Bookended folk and hard rock versions of “Hey Hey, My My” pretty much sum up the performer’s entire career, and possibly even the entire medium of rock ‘n’ roll. As good and as ferocious a recital from the idiosyncratic Bernard Shakey as you’re likely to witness.
13. Monterey Pop (1968, D.A. Pennebaker)
The granddaddy of the genre still merits acclaim on the strengths of the performers, several with not much longer to live – Otis, Janis, and Jimi – but also as a pioneering pageant of psychedelia in the Summer of Love. Never before had the look, music, lifestyle, and demographic wallop of the ‘60s generation been so triumphantly documented. “This is the love, crowd, right?” asks Otis Redding. It sure was.
As with Woodstock and other concert films, judicious editing here trimmed a three-day event into a manageable length. Various “comprehensive” video and audio versions have been retailed but the original remains the most concise. Full disclosure: approximately during Otis Redding’s “Try a Little Tenderness,” the current writer was being birthed many miles away. Coincidence? Or the Gods of Rock?
12. Standing in the Shadows of Motown (2002, Paul Justman)
A long-overdue celebration of the Detroit session aces who backed up the Supremes, the Temptations, Marvin Gaye and the rest of Berry Gordy’s stable during the label’s best years is an informed look of record production and the studio musician’s craft, as well as a sometimes heartbreaking story of anonymous pros missing out on a fame they helped build and in which they ought to have shared.
Short dramatic recreations are effectively alternated with latter-day artists playing with the surviving “Funk Brothers,” who made the original music. The emotional exchange between Motown regular Bob White and new blood Meshell Ndegeocello itself makes it worth a watch.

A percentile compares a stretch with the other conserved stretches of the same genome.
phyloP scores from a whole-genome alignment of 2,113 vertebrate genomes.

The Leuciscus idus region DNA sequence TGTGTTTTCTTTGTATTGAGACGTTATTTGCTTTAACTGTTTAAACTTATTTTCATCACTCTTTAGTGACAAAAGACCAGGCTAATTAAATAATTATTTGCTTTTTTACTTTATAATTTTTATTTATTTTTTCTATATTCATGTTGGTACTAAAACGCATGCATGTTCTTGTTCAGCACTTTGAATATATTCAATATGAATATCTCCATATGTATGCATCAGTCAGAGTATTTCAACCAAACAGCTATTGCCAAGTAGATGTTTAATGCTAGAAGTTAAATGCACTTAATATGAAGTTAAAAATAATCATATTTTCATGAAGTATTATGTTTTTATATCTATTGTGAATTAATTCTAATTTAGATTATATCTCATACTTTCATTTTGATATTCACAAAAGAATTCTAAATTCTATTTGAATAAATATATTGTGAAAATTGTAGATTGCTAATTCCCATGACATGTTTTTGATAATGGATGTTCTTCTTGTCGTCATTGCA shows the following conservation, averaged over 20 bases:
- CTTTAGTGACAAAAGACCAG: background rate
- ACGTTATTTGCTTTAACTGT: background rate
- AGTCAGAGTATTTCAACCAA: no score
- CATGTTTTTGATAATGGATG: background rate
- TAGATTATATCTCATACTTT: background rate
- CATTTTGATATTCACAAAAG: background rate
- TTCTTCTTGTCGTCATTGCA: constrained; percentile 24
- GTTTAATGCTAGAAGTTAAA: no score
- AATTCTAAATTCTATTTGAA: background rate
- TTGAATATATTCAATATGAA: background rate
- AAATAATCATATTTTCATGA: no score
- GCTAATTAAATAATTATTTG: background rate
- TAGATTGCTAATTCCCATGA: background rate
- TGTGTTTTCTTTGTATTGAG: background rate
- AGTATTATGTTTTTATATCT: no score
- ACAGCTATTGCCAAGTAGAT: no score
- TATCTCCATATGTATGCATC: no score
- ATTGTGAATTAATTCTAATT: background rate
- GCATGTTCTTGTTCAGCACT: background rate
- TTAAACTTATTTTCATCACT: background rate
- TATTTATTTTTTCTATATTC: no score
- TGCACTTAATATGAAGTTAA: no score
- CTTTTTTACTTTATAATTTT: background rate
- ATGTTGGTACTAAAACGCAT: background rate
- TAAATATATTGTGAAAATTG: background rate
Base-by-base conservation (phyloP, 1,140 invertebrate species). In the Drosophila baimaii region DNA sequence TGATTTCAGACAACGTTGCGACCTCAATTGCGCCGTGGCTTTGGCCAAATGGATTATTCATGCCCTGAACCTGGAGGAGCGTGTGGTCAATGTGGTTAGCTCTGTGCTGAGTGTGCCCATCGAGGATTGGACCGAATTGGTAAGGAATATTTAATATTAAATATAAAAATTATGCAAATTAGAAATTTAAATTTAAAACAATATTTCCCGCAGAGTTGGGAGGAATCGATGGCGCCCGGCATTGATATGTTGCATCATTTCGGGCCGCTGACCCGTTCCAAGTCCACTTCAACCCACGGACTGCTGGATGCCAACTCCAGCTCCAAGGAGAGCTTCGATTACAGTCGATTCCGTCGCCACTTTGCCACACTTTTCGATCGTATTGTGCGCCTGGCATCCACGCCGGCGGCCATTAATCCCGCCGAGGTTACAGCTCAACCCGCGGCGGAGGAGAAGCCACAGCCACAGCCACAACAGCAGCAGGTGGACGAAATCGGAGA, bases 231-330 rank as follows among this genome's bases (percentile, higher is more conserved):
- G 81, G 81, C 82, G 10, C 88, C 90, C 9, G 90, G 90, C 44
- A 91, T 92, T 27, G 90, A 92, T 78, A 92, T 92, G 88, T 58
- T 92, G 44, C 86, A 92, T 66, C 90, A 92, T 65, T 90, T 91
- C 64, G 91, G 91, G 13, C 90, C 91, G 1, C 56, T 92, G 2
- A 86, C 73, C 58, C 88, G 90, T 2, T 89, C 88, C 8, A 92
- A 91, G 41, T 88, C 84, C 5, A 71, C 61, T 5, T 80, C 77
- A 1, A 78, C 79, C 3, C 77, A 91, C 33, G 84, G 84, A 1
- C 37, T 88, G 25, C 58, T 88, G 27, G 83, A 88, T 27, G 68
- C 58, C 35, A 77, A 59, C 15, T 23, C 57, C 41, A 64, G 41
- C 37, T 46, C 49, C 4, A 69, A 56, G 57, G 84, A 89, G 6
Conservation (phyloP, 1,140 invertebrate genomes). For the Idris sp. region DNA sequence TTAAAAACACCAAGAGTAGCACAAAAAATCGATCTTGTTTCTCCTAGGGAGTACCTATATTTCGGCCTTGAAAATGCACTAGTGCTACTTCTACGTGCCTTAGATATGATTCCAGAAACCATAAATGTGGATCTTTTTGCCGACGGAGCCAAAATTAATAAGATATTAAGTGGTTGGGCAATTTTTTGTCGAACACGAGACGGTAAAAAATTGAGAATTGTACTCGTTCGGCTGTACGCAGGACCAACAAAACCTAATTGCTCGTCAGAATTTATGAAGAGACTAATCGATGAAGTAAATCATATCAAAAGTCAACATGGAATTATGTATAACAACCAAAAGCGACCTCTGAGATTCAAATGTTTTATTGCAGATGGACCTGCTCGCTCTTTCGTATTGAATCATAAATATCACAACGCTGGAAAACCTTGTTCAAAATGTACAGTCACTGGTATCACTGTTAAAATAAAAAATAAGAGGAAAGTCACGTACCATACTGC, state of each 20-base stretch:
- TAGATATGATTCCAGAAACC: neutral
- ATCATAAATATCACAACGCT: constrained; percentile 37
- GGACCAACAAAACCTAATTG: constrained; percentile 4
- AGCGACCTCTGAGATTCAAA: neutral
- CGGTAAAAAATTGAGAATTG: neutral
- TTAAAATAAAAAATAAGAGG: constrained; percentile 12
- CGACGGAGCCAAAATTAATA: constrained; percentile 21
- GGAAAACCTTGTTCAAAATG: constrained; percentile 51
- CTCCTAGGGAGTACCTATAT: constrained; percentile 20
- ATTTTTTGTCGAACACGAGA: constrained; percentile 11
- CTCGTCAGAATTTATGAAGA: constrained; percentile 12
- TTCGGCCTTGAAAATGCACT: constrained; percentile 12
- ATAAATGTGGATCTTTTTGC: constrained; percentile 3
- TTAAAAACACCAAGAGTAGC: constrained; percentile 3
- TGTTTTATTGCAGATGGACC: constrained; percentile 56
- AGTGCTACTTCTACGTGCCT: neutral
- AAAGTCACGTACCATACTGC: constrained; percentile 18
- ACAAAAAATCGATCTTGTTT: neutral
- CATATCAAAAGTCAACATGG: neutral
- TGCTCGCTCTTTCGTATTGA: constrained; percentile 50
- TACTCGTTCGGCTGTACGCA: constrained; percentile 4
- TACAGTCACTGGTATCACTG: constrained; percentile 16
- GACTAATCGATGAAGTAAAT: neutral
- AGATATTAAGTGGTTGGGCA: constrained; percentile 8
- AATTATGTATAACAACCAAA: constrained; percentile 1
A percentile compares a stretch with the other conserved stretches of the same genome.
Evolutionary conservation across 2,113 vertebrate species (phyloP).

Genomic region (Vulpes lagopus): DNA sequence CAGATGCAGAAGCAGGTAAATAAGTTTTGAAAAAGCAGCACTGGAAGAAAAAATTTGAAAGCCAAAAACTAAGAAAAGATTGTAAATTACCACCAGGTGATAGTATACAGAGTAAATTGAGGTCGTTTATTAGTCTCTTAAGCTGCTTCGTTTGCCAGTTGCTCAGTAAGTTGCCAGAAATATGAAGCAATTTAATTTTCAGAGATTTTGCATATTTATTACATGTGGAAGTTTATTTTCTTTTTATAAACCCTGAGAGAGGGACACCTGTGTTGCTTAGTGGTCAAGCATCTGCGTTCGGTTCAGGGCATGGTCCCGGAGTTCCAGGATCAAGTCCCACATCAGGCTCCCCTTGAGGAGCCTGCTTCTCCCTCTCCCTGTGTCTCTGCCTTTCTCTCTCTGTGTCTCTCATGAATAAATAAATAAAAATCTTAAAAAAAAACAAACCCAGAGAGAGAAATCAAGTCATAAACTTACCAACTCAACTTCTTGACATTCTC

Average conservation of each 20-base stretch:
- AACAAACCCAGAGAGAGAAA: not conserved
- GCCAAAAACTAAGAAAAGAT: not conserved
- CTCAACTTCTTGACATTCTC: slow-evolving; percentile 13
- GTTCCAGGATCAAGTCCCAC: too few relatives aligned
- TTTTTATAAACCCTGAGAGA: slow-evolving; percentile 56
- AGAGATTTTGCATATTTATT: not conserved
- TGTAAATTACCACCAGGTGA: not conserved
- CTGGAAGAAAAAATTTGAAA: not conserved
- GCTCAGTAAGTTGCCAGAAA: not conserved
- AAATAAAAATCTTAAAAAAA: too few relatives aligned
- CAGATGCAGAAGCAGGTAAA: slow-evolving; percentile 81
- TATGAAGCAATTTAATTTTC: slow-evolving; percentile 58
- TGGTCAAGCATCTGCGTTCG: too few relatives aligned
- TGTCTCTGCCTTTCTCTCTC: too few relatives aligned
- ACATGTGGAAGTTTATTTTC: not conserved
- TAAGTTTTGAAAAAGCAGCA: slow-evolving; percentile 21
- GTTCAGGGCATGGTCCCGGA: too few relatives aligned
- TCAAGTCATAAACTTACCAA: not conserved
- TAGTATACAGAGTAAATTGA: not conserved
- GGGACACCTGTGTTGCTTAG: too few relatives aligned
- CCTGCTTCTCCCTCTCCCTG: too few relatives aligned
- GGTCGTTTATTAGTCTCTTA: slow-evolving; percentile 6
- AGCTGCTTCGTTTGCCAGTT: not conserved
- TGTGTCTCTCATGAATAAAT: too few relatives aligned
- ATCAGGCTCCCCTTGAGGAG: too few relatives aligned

11. The Beatles: The First US Visit (1991, Albert Maysles, David Maysles, Kathy Dougherty, Susan Froemke)
John, Paul, George, and Ringo’s performances on The Ed Sullivan Show in early 1964 form the rightfully celebrated centerpiece here, but it’s the handheld eye-of-the-hurricane scenes of the group arriving at JFK, hiding out in New York and Florida lodgings, and taking the train to Washington DC that are really compelling; the intimate minutes as they leave their hotel for their first Sullivan show on February 9 feel like the hush before history, which indeed they were.
Unlike the TV segments, the documentary parts will be less familiar to most fans, showing the offstage Beatles still giddy with the thrill of Beatlemania. The raw energy of the Washington concert – Ringo thrashes those Ludwigs – is electrifying.
10. Jimi Hendrix (1973, Joe Boyd, John Head, Gary Weis)
This comprehensive array of live and studio footage put together shortly after the guitarist’s death in 1971 was the first of many posthumous audio and cinematic retrospectives but the one that best established the legend. In the years before VH-1 and the Internet, there weren’t many other sources of quality Henrixiana. Such an integration of material would almost impossible today, what with the thickets of copyright and licensing restrictions erected around even second-tier artists.
A roster of unguarded other stars – including Pete Townshend, Eric Clapton, and Mick Jagger, who looks like he just fell out of bed – testify to Jimi’s greatness, and scenes from Monterey Pop, Woodstock, the Isle of Wight Festival and Jimi’s private rendition of “Hear My Train A-Comin'” on acoustic twelve-string bear them out.
9. The Kids Are Alright (1979, Jeff Stein)
A wild ride of deftly assembled performance and interview clips of The Who, demonstrating how they had once sat with the Beatles and the Stones as rock’s reigning triumvirate. Drummer Keith Moon inhabits his persona as Moon the Loon behind and away from his kit, while the others display an anarchic proto-punk attitude no other band of their class could pull off.
The opening scene of an explosive 1967 appearance on the Smothers Brothers Comedy Hour is where Pete Townshend lost a good part of his hearing. For anyone lamenting the continued existence of the Townshend-Daltrey counterfeit, this is a good place to rediscover what made the original Who so powerful.
Pages: 1 2